What is your story?
What is your passion?
What is your pain?
I recently had the opportunity to share some of my story on the KILTER&MINT podcast hosted by Ashley Viel. Doing the podcast reminded me how much our stories matter.
The stories we live by:
- Shape who we are and how we show up in the world
- Define the impact we have on those around us
- Define our present and our future
- Create the contexts in which we live whether at home, school, work or in community
It is a tried and true fact, that we humans are storytelling beings and that we form and transform our worlds by the stories we choose to listen to and live by. If you are questioning this at all, just think about the last major decision you made at home – what story/stories informed that decision and why? Where did the story come from? What about the last significant organizational event you experienced – leadership change, organizational change, most profitable year ever – what were the stories that informed the event? And what about our world today – what are the dominant stories we are paying attention to and why? How are the stories impacting us?
You get the picture. In the narrative world, we often describe stories in David Foster Wallace’s parable of the fish who when asked about the the water says: “What the hell is water?” The water, for humans, are the taken for granted and too often unquestioned stories we live by. In today’s world, the greatest currency for change is questioning the water, our stories, and asking things like:
- What is my story (macro/meta story)?
- Whose stories am I living by?
- What stories do I/we want?
- What stories do I/we want to leave behind?
Truly answering these questions may surprise you – it will reveal the assumptions you’ve made, the places where you’ve settled for others’ stories and the shifts that you may want to make.
This is why I love stories and storytelling so much. Stories are the gift that keep giving. The simplest and cheapest way to make fundamental change and transformation happen for individuals, organizations and society is to change the storyline or narrative.
As leaders, the work of creating change through storytelling starts by understanding our own narratives. My KILTER&MINT podcast reminded me about my own core stories and the passions and pains that spur me on:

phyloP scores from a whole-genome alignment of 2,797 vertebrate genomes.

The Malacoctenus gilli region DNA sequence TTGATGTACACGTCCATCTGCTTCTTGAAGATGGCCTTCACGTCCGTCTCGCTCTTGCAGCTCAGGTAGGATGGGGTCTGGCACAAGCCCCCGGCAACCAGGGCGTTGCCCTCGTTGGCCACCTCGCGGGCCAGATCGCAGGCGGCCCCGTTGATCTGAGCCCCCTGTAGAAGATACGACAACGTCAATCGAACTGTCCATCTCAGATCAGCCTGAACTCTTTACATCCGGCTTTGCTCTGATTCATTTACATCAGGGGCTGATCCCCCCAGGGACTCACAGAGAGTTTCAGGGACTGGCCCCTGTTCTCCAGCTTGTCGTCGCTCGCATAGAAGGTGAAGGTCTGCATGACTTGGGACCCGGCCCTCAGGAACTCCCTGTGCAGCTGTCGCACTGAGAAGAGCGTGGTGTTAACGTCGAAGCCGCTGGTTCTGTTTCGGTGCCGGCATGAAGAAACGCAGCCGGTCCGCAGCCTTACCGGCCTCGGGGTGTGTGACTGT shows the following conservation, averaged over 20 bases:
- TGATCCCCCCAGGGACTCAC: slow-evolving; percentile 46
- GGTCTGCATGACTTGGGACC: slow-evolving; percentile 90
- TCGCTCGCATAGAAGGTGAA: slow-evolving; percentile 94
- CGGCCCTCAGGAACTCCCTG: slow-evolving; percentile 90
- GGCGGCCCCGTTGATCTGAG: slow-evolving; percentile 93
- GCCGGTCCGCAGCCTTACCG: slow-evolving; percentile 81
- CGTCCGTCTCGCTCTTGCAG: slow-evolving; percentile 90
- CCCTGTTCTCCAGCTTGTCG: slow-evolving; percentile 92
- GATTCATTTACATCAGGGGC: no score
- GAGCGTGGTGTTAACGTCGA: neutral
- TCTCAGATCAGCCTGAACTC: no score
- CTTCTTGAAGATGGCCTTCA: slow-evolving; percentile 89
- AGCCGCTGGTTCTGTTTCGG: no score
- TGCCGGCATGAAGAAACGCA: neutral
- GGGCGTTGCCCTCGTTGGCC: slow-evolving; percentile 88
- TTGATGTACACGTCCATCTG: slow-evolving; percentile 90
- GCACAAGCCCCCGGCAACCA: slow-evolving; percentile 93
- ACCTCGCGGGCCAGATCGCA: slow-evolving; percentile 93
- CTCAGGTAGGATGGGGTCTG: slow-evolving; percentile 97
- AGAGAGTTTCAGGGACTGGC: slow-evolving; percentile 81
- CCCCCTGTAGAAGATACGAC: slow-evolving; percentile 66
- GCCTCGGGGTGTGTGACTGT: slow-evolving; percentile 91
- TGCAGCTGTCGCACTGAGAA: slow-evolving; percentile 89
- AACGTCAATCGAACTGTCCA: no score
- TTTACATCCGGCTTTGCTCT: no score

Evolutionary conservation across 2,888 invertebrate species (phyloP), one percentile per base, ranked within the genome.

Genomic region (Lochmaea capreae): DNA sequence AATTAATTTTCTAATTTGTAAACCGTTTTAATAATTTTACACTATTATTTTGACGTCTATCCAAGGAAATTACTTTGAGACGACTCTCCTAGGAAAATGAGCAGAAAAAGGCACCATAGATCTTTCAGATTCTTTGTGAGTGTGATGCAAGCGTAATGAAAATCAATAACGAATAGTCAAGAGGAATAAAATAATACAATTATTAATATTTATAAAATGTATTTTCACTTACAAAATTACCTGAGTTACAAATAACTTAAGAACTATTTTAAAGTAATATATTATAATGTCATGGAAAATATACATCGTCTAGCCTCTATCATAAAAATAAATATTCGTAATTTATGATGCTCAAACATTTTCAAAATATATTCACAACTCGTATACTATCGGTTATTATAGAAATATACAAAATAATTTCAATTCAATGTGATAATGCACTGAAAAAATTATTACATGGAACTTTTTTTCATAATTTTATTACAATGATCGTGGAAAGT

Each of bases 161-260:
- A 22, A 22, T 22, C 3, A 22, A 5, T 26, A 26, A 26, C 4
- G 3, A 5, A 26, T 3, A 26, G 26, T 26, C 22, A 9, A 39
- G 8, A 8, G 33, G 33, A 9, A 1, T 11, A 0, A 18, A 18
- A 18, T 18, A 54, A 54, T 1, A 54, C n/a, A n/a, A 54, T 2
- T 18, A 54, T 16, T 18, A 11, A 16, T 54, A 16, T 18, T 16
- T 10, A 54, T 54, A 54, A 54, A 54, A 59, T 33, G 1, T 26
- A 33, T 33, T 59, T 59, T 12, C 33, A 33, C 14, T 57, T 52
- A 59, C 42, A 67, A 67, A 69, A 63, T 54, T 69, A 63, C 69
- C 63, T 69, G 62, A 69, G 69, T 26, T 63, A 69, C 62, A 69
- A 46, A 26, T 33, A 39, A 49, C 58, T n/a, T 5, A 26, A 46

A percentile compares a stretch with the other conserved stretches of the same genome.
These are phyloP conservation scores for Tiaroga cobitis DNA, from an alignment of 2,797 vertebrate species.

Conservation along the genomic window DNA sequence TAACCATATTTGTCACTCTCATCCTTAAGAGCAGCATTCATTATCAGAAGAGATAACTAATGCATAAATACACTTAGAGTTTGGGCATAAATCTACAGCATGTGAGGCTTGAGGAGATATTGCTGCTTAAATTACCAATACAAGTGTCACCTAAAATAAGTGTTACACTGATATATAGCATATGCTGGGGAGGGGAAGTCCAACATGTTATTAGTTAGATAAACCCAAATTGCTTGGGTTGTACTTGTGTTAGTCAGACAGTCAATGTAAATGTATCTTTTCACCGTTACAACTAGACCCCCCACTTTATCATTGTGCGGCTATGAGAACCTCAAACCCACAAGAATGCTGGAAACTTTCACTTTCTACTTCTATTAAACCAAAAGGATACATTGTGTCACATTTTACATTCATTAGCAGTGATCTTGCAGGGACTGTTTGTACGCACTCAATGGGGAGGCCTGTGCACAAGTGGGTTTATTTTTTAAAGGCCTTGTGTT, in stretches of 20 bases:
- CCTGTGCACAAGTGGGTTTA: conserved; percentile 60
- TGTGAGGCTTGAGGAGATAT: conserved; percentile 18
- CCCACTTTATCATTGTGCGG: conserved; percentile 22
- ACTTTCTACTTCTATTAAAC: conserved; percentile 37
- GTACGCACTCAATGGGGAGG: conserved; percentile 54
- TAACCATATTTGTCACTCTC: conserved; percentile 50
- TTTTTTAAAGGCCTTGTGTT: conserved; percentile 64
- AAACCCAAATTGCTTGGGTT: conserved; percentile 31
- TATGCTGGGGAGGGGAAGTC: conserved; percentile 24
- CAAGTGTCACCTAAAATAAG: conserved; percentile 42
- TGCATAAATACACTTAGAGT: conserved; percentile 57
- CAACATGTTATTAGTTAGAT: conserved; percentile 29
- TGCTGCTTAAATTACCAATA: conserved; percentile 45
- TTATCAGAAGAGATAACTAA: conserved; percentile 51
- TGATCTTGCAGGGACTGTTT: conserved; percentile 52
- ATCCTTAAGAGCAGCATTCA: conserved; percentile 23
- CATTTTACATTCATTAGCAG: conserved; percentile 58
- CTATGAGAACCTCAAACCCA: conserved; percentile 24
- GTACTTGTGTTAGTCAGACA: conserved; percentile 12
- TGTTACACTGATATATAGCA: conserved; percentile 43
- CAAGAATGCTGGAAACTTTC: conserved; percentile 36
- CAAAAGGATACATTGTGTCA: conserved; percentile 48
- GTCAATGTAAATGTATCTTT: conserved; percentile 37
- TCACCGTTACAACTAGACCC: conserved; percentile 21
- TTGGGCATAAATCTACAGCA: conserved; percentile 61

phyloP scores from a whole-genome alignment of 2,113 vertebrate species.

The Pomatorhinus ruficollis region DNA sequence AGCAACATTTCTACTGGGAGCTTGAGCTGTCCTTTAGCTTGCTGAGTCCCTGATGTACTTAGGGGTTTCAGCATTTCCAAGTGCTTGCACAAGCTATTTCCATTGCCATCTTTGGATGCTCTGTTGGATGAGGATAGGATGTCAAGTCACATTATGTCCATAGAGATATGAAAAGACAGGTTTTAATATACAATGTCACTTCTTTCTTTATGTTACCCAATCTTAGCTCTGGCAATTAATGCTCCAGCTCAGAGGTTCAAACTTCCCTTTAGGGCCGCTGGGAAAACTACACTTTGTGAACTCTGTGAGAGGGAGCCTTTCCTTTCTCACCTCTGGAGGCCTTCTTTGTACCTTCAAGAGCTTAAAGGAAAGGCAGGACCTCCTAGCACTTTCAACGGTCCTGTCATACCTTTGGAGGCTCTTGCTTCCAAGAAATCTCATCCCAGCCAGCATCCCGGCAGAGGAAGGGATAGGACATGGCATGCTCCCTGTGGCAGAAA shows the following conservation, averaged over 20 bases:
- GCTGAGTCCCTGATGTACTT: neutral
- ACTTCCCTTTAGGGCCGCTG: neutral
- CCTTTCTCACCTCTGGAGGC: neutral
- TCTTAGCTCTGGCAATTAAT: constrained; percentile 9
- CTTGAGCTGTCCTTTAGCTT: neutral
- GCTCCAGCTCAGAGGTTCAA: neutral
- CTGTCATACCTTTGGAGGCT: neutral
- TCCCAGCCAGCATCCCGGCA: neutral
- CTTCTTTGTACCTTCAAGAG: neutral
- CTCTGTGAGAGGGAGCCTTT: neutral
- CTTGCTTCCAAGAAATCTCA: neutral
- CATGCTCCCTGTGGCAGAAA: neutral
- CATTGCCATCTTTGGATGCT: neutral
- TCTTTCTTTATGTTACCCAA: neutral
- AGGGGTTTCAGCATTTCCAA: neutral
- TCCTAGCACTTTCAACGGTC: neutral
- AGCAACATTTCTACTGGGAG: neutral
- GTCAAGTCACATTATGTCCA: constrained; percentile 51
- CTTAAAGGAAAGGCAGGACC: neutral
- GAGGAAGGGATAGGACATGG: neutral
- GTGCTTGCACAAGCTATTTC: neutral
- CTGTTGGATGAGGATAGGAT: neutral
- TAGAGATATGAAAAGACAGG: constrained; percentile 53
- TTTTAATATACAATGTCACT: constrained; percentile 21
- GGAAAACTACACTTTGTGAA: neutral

What is your story? On the podcast, I shared the moments in my life history to-date that have defined me. I was reminded of the raw and vulnerable places that I do not often visit, but that are essential to my identity and to the impact I want to have on this world. The thread of the conversation had me revisit my roots and reminded me that the most important impact I want to have is on my children. Examining your story isn’t just about the past and present, it is about what you are creating for your future. It opens up legacy thinking now – because creating legacy doesn’t need to wait until close to those retirement years, assuming of course that you get there.
What is your passion? In the course of the podcast, I was reminded about my passion for the applied social sciences and for the work I do as a facilitator, organization development consultant, academic and writer, to support the development of our human potential. I am clear that there is nothing else I would rather be doing with my life at this point.
What is your pain? This is a question we often miss or ignore. In talking to Ashley, I was reminded that pain can be as powerful a source of inspiration as passion. I should know this – I have been researching and writing about posttraumatic growth for some years now. However, this is why (re)telling your story matters. In retelling my story, I was reminded, in a felt and visceral way, of just how much my own pains have shaped me and my story, and how much I have learned to listen to my pain as well as my passion. In the fullness of our humanity, all sides of our human experiences matter to our development.
These are leadership questions to live by. What is your story? What is your passion? What is your pain (and how might you transform it)?
So next time you are reflecting on your individual leadership or organizing a leadership retreat or doing planning/strategy work, I encourage you to structure your work around these and other relevant/critical questions about the stories you are examining or trying to create. While any traditional planning model may get you there, anchoring in story will take you deeper and inspire you in ways that transform.
Here are two story-based tools to get your started:
Contact SLD Consulting for more information/consulting to design your narrative-based leadership/strategic planning process.